This demonstrates the need for the construction industry and insurance sector to work together toward a common goal. Insurers recognize that they have an important part to play in facilitating the transition — from deployment of their risk management expertise, global overview and supporting data, to their provision of a financial backstop, tailored investment strategies and role in incentivizing early adopters.

The insurance market is uniquely placed to catalyze a dialogue among construction industry stakeholders about innovation on the horizon and how the new risks can be identified, allocated and managed appropriately — particularly with regard to new building materials. In areas such as tunneling and fire risk, we have often seen practical loss experience drive regulation and a constructive dynamic between the two industries to develop risk management solutions. With climate change, things are likely to be different. 

The regulatory agenda will be broader, with an objective to support the uptake of new materials while balancing safety concerns. The French government’s mandate that public buildings be built from at least 50 percent timber or natural materials is one example. While experience will, as it has always done, play a part in product design, terms, conditions and risk pricing, new materials and ways of working driven by decarbonization objectives will be employed, because they have to be.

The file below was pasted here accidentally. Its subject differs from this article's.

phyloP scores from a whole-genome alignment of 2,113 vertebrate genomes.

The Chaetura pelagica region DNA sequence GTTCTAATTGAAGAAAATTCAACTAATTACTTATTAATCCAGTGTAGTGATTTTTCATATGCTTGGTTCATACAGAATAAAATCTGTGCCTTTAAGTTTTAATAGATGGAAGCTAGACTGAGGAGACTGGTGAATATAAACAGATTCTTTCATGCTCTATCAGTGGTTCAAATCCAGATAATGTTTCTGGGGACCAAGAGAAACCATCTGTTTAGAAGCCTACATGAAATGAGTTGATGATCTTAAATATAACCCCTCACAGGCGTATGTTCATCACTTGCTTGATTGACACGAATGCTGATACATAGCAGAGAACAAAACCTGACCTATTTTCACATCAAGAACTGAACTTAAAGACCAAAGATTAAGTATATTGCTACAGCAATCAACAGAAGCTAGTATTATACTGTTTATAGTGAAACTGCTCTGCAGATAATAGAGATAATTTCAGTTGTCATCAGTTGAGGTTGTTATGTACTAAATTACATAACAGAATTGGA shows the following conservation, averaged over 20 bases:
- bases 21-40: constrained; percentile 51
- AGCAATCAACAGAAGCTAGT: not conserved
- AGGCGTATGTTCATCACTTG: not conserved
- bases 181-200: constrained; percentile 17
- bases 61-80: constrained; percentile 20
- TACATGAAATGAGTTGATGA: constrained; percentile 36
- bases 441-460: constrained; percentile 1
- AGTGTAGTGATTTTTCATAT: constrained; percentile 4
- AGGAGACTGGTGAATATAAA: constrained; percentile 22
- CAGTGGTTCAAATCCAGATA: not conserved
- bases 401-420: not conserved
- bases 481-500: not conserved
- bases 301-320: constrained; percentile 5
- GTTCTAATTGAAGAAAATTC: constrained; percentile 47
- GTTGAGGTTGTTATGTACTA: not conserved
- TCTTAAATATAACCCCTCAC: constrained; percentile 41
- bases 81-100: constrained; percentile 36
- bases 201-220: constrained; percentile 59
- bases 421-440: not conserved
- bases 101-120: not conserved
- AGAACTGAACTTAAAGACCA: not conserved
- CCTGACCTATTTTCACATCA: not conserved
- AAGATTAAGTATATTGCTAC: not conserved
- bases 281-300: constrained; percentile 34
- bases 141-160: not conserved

Kowalski summarizes the conundrum very well: "Our challenge is global and spans across the entire construction industry. Construction companies and developers need to find insurance solutions, brokers need to find capacity and insurers need to understand the risks. The end-goal is to reduce carbon dioxide emissions around the world. Every country is trying to find a solution, innovation is coming from everywhere, and good ideas, as well as increased exposure, need to be spread rapidly around the world. We are not in a situation of 'innovate to be the first,' we are in a situation of 'innovate together to save all.' We cannot fail. This will require collaboration between key professionals, sharing new and best practices and helping each other."

As we have seen through the COVID-19 pandemic, when the world works together, amazing strides can be taken and outcomes achieved. There will perhaps not be a better example of history needing to repeat itself.